Retrofitting Guidance for Impaired Basins: Physical and Computational Fluid Dynamics (CFD) Tools for Design, Regulation, Monitoring and Economics
Wednesday March 20, 2019
11:30 am to 12:00 pm
Stormwater basin design/analysis/performance continues to be fraught with uncertainty, given the complexity of highly unsteady loadings and the lack of a tool that can examine the internal behavior of a basin.
As a result, design/regulatory requirements are primarily founded on presumptive criteria. Many such basins misbehave, are impaired (especially as loadings change) and suffer from lack of maintenance, but have geometric (surface area/volume), context-sensitive and cost/benefit constraints.
This work is a primer on successful retrofitting guidance through the lens of a fully-documented case study in Florida for an existing basin discharging to a sensitive receiving water, but with governing geometric, context-sensitive and cost-benefit constraints.
The retrofit was subject to a diverse stakeholder group that included local, regional and federal representatives.
The scope of this work includes:
1. History/use of computational fluid dynamics (CFD) for basins/BMPs
2. Scaled physical model testing of internal basin retrofit geometrics for proof-of-concept testing
3. Hydraulic and water chemistry mechanisms for particle size distribution (PSD) and nutrient control
4. Evolution and consensus of retrofit design approval process outside of presumptive criteria
5. Retrofit design alternatives/selection
6. Retrofit construction
7. Post-construction monitoring
8. Cost/benefit economics compared to presumptive design
10. Lessons learned, self-improvement and near-term future considerations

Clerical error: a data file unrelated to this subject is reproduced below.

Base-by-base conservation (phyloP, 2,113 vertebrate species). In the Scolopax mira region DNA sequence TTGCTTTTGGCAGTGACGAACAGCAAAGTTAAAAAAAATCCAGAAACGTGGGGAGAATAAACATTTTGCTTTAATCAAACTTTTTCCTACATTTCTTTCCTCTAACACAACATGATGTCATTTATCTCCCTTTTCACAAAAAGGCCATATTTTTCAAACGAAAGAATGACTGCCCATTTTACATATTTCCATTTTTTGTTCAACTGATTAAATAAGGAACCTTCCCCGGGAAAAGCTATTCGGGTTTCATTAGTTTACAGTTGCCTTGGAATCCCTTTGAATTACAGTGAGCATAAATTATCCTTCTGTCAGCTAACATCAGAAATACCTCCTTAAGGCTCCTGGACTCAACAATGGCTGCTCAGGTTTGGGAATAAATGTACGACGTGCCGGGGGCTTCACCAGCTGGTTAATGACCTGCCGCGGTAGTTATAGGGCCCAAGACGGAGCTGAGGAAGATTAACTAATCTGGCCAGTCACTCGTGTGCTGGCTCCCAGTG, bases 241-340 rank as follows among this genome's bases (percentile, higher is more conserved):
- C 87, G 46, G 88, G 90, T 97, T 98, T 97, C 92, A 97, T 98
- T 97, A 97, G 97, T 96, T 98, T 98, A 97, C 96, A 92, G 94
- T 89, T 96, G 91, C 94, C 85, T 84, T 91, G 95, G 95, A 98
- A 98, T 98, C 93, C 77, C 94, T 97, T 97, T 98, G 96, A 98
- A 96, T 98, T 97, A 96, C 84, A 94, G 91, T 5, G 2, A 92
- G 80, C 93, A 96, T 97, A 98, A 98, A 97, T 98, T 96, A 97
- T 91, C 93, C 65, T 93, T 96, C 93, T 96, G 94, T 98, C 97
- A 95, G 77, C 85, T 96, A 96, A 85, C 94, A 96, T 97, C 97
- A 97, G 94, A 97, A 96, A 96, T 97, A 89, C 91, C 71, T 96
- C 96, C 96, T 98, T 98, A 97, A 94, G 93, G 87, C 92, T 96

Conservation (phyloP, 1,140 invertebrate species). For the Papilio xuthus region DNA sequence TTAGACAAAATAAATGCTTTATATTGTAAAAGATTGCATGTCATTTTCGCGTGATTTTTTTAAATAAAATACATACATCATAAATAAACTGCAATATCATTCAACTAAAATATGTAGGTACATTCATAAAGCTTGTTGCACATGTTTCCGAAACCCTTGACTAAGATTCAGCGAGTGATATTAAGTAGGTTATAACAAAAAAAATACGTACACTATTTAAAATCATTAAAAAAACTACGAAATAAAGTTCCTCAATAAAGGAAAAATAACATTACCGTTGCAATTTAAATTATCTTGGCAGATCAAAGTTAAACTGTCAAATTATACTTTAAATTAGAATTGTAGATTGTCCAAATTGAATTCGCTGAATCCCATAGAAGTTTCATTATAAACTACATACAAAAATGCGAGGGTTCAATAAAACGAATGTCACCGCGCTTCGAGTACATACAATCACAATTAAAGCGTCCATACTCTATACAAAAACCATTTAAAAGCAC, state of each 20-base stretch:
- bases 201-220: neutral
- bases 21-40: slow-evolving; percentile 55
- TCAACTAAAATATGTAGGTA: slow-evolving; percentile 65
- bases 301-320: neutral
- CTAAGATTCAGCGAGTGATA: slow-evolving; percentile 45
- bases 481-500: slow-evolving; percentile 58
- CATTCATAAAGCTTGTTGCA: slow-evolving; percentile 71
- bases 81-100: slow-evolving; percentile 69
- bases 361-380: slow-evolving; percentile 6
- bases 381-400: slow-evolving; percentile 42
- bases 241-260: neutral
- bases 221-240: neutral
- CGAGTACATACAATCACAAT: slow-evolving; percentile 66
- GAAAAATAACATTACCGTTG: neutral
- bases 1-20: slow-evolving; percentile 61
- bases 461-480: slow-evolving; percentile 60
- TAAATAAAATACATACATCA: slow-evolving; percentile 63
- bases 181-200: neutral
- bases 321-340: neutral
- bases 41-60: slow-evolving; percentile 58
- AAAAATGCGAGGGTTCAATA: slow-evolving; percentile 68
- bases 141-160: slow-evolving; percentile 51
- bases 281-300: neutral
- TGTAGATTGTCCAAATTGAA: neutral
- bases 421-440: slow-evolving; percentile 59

1. Review of analytical, physical and computational tools to assess the behaviour/misbehaviour of stormwater basins
2. Illustrate a comprehensive case study, from conceptual inception to required monitoring results, of the retrofitted basin subject to strict context-sensitive and also cost-benefit constraints
3. Examine the role of all project stakeholders and risks in permitting a retrofit design that had shown proof-of-concept at the controlled pilot scale, but to date not the full-scale retrofit with internal green (recycled) infrastructure materials
ABOUT THE PRESENTER
John Sansalone is a professor of Environmental Engineering at the University of Florida and a visiting professor at five Italian universities. His research interests include:
- Treatment and reuse of urban water
- Restoring the urban water cycle
- Chemicals and particulates in the urban environs
- Human health impacts of the urban environs
- Computational fluid dynamics
- Coupling of water chemistry with urban hydrology
- Urban snow-snowmelt
His teaching interests include:
- Environmental hydrology
- Stormwater system design
- Wastewater system design